First Ladies: Jane Means Appleton Pierce

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Jane Pierce, with her son, Benjamin

Jane is described as a “delicate” child and adult.

Her brother-in-law was an instructor at Bowdoin College to a young man named Franklin Pierce. How Jane and Franklin met is not known for sure, all though this connection seems the most obvious. They were married on November 19, 1834. The couple is described as having a “genuine deep affection for one another”.

With their marriage, she became a political wife but this was a role she never wanted. She is said to often encourage him to leave politics.

Jane is described as “a slender girl, estimated to be 5’4″ and only around 100 pounds. She was always quiet and prone to deep depressions, relying heavily on the help of others, specifically her aunt through marriage Abigail Kent Means and most importantly her older sister, Mary Appleton Aiken.” She is also said to have a great love for literature. ” Jane was a deeply religious, serious minded, sensitive, and nervous, — almost the complete opposite of the man she chose to marry.”

In 1836, their first son, Franklin Jr, died at three days of age.

In 1839, she had their second son, Franklin Robert Pierce. In 1841, their third son, Benjamin was born.

Franklin Pierce was away in 1841-1842 serving in the Mexican-American army. He returned to a hero’s welcome.

In 1843, son Franklin Robert Pierce died from typhus.


The couple is said to fight often over her husband’s desire for political office and her desire for a quiet life. In time they began to drift apart.

In 1852, Jane is said to have fainted at the news her husband was a candidate for president. “Eleven-year-old Benny wrote to her: “I hope he won’t be elected for I should not like to be at Washington and I know you would not either.” But the President-elect convinced his wife that his office would be an asset for Benny’s success in life.”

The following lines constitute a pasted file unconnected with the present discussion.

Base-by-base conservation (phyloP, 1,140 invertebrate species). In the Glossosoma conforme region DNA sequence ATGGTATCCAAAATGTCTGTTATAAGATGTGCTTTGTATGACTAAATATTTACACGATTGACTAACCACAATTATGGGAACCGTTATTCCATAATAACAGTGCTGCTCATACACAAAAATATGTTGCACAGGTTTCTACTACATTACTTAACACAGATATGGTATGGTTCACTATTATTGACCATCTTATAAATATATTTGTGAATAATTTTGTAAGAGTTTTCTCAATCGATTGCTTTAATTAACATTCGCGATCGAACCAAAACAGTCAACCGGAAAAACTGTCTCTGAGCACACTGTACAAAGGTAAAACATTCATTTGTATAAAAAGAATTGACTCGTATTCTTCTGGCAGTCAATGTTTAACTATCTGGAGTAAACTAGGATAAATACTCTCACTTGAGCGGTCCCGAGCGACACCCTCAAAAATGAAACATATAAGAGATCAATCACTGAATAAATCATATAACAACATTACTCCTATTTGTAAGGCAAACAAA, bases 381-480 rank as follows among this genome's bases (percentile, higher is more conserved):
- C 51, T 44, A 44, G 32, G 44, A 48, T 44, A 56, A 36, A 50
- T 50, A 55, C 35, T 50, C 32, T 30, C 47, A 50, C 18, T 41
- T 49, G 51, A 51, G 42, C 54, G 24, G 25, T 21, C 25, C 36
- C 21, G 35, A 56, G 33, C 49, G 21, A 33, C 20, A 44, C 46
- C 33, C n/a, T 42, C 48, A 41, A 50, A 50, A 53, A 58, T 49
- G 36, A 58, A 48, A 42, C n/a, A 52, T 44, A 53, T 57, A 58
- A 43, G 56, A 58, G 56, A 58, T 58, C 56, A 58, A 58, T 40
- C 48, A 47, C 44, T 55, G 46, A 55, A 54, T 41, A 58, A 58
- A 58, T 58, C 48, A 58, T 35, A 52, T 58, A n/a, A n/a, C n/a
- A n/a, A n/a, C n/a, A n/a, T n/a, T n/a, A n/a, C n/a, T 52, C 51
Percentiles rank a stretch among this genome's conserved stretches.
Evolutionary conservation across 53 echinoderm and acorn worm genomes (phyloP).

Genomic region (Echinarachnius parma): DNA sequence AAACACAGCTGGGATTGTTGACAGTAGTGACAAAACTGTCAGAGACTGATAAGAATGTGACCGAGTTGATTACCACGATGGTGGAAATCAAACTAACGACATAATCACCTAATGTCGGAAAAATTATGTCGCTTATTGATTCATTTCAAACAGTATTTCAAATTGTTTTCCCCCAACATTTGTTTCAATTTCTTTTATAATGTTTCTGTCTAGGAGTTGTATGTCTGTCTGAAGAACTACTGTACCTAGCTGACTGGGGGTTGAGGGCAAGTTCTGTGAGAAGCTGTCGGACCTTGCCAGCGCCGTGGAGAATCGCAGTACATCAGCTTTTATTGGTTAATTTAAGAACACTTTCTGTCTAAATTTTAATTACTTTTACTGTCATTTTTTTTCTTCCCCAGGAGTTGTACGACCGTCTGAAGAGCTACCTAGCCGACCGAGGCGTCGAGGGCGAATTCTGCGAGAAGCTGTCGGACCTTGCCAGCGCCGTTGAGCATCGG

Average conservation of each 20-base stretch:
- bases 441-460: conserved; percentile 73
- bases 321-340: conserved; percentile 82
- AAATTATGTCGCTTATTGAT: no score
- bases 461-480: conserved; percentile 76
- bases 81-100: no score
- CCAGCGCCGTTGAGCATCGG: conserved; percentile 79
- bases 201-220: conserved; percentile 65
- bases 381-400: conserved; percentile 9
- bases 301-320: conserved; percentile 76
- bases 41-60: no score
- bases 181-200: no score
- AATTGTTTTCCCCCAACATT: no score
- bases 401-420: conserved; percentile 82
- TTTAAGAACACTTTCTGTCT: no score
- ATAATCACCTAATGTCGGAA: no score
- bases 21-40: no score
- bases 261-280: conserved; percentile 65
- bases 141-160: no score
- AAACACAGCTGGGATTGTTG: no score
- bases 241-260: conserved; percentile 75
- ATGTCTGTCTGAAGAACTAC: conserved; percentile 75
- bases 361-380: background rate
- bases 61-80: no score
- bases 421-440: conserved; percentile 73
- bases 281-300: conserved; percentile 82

On January 6, 1853, the Pierce’s were traveling together when Benny was killed in a train accident. She saw her son’s decapitated body and never got over the loss. “Jane believed that God was displeased with her husband’s political ambitions.”

Jane never recovered from the tragedy and was not present at her husband’s presidential inauguration. She distanced herself and became deeply depressed. For the first two years, she remained in the second floor living quarters of the white house, writing letters to her son.

Her aunt, Abby Kent-Means was left to handle the social and hostessing duties in the White House. She was a childless, wealthy widow and it was easy for her to get away for long period’s of time. When Aunt Abby was away, the wife of Secretary of War Jefferson Davis, Varina Davis, or other cabinet wives would set in for the hostessing duties.

Jane Piece made her first official appearance as First Lady on January 1, 1855 at a reception.

Upon her husband leaving the White House Jane was already sick with tuberculosis. ” When the Pierces left the White House, Jane was so weakened by tuberculosis that she had to be carried out.”

The couple did travel though over the next few years. This was often to warmer climates, such as the Caribbean, to seek relief from the tuberculosis.

Jane Pierce died from tuberculosis on December 2, 1863 in Andover, Massachusetts at the age of 57. She was buried in the Old North Cemetery in Concord, New Hampshire.

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